The hard fight

I spent too much time this morning trying to convince a (female) “friend” on Facebook that her statement that

No woman asks to be raped, but behaving like a slutty cock tease in skimpy clothes and dating a psyco isnt exactly the smartest idea.

is actually not ok. And it’s not right.  And actually, what really isn’t the smartest idea is being a big, shameless rape apologist who thinks those stupid, slutty teases should’ve known better.

With the aid of Blue Milk’s exception piece, “Don’t Get Raped”, I tried to explain that rapes don’t only happen to women who wear miniskirts and date “bad” guys.  This escalated into pointlessness of the “but women rape men too!”, “maybe the rapists were abused as children!” and  “how easy is it for a women to go to court these days and accuse any man of rape because she is a psyco and wants revenge?” (direct quote) variety. After I mentioned the fact that the rates of false reports of rape are around about the same as false reports of other crimes, she veered wildly off-topic into asking people to discuss the “psyco” women they knew, and did anyone know a “psyco woman”? Oh, and I did I mention that apparently if you’re with a man who hits you that you have options and you either leave of stick around for another bash? I had no idea it was so simple.

And after that, I was exhausted. Tired from how hard I was trying to convince someone that if anyone is victimized by a rapist- a criminal!- that the blame lies squarely with the person who committed the crime, period. Tired of fighting for myself and my right not to be blamed should anything happen to me, and tired of essentially trying to tell her that if some scumbag should ever victimize her that she didn’t ask for it and it wouldn’t be her fault. I shouldn’t have to fight someone so hard to convince them of something that is beneficial to them (unlike their current belief, which would be detrimental to them should they ever be a victim). I shouldn’t have to tell someone that domestic abuse- which may one day affect them- isn’t as black and white as “leave or stick around for more”, and that abusers often try to create a situation where you have nowhere to go or are scared the abuser will hurt your family, and so you stay.

I am so, so tired of fighting this fight. I shouldn’t even be fighting this fight at all- none of us should be. This shouldn’t even be happening; it should be a given that the victim isn’t to blame for the crime committed by the criminal.

And even more draining is knowing that I can’t get through to this woman, and she’ll continue on in life believing what she does and perpetuating her harmful beliefs to other people.  Maybe one of her Facebook friends saw that status about how slutty cock teases should’ve known better (and thus should’ve know tjheir behaviour would have led to rape) and will feel like shit and blame themself for what happened to them. This is the nature of rape apologia: it hurts people.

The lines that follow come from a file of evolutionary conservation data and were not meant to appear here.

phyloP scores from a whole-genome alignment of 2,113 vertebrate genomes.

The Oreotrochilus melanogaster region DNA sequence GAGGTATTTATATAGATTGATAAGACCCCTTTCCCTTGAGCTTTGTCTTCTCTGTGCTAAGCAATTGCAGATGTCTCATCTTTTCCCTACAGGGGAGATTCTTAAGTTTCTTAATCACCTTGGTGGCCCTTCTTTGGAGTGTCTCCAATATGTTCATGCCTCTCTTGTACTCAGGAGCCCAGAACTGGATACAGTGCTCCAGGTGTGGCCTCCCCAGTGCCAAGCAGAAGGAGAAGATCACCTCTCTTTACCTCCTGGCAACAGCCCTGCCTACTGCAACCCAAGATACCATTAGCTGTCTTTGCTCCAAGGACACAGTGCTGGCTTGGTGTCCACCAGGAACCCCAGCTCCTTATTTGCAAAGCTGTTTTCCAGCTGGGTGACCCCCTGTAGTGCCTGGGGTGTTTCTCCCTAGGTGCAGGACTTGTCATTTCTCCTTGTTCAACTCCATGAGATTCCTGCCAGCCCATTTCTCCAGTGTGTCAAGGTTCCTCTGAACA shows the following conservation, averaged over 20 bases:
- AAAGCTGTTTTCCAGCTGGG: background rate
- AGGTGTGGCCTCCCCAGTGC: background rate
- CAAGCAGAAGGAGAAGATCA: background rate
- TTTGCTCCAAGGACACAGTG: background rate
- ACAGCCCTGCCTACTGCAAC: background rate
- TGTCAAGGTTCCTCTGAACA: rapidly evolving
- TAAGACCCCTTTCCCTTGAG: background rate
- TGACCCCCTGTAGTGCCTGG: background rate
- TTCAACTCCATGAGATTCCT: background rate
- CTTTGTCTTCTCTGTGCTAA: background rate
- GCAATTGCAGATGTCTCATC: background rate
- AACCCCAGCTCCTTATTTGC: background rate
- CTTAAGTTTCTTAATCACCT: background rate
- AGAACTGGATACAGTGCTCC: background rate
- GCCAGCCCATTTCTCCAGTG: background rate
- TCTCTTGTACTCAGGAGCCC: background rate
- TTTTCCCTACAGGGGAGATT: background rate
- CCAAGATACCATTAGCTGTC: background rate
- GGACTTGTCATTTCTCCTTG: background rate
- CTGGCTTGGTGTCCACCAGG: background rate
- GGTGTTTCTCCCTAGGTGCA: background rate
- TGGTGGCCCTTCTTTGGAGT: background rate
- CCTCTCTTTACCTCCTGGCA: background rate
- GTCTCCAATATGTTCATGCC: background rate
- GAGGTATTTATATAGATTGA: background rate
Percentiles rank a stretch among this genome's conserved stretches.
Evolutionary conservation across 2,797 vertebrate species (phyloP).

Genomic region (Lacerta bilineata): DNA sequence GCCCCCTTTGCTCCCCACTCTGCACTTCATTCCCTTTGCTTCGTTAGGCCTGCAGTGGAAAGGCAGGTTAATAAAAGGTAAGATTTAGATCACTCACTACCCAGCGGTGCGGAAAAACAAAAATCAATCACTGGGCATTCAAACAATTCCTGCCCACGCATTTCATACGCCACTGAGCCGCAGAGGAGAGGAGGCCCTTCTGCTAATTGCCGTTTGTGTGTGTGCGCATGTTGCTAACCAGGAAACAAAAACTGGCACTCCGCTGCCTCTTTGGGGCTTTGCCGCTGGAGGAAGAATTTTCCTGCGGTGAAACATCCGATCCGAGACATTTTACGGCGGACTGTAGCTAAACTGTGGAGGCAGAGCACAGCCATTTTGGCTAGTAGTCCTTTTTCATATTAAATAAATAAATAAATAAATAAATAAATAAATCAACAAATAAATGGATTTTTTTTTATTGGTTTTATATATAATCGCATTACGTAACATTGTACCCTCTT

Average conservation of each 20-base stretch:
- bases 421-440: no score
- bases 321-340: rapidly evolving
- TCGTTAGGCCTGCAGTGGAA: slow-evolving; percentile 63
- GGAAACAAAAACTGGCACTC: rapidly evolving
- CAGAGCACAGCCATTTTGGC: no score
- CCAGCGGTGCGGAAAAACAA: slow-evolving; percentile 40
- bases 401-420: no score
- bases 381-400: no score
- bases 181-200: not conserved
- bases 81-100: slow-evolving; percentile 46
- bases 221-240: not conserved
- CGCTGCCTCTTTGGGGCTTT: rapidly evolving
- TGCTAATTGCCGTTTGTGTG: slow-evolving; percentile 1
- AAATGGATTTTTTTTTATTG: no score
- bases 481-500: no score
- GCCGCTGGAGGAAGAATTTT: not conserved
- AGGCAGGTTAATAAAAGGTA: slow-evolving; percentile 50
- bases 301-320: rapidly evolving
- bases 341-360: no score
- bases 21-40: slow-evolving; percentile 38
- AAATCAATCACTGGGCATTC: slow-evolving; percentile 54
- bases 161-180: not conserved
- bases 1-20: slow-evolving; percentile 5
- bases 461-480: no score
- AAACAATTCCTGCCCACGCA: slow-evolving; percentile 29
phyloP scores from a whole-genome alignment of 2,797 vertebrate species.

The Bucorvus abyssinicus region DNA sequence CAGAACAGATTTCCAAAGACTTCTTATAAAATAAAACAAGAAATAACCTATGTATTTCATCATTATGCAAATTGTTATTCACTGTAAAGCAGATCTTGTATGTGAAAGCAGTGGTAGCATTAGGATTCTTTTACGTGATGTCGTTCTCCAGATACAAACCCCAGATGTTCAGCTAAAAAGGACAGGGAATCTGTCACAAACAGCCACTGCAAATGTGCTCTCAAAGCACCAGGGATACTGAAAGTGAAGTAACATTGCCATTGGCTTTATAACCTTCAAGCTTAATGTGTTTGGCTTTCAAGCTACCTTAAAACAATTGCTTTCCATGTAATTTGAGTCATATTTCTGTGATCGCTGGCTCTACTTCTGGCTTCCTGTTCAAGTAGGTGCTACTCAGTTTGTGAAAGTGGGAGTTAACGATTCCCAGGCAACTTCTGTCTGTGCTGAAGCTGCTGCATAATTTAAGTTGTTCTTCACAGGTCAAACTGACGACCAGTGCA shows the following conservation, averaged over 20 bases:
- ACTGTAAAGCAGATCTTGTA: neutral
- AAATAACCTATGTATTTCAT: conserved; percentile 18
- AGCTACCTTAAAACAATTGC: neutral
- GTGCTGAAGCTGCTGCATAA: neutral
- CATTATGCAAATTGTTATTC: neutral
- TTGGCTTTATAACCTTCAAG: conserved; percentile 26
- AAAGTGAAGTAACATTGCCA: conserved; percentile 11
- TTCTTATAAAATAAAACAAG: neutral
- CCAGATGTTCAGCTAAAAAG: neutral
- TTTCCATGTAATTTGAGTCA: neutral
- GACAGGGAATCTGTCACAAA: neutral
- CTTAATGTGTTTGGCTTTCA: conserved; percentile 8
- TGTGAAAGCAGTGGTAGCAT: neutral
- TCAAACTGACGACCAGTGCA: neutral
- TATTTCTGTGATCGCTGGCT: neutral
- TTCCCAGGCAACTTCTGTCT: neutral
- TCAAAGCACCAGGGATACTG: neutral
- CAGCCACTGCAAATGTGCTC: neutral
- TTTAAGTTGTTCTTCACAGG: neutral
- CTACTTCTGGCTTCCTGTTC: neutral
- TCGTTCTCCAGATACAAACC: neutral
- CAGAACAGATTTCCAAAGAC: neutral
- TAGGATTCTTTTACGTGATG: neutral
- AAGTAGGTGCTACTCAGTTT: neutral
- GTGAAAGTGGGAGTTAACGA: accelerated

I hope that one day all this fighting makes things better, and we don’t have to fight this fight anymore.


  1. stef says:

    I’ve long come to the conclusion that for a lot of people rape is what happens when you don’t follow ‘the rules’ which makes them feel a bit safer because they live ‘by the rules’ so will never get raped. To admit there are no rules, means that you are powerless to stop rape when it occurs which is a really scary proposition. And perhaps why most of us really don’t want to go there.

    • steph says:

      Yes, I definitely think that people who believe rape happens because the rules were broken (drinking, slutty clothes, etc) must be trying to differentiate themselves from people who have been raped or could potentially be raped. A “me vs them”, “good girls vs bad girls” type of thing. I guess it is easier than admitting you might be powerless to do anything to prevent it happening to you, but at the same time it means that if it ever did you would have an awful time with the cognitive dissonance knowing that only bad girls are raped but you didn’t do anything that they do so how did it happen to you?

      • stef says:

        Actually that was what happened to one woman who I found had been raped and the police (non new zealand based) pretty much blamed it all on her for being alone in a room with a guy. That made the crime much worse, as she realized that not only was she powerless to stop rape but that nobody cared and she was now one of ‘them’ even though she throught she had been following the rules, realizing she wasn’t and then being even more devastated by the event. It was horrible thing to bear witness to, and all I could do was offer her was a warm place to stay.

        • steph says:

          Yes, I can imagine that happens unfortunately often: given how prevalent victim-blaming is, it isn’t surprising that someone who engaged in that thinking could be in the position of being a victim at some stage, and that would make it all the more horrible. I think that was why I got so invested in this incident on FB, because I hate the idea of even more hurt being caused by rape myths and beliefs.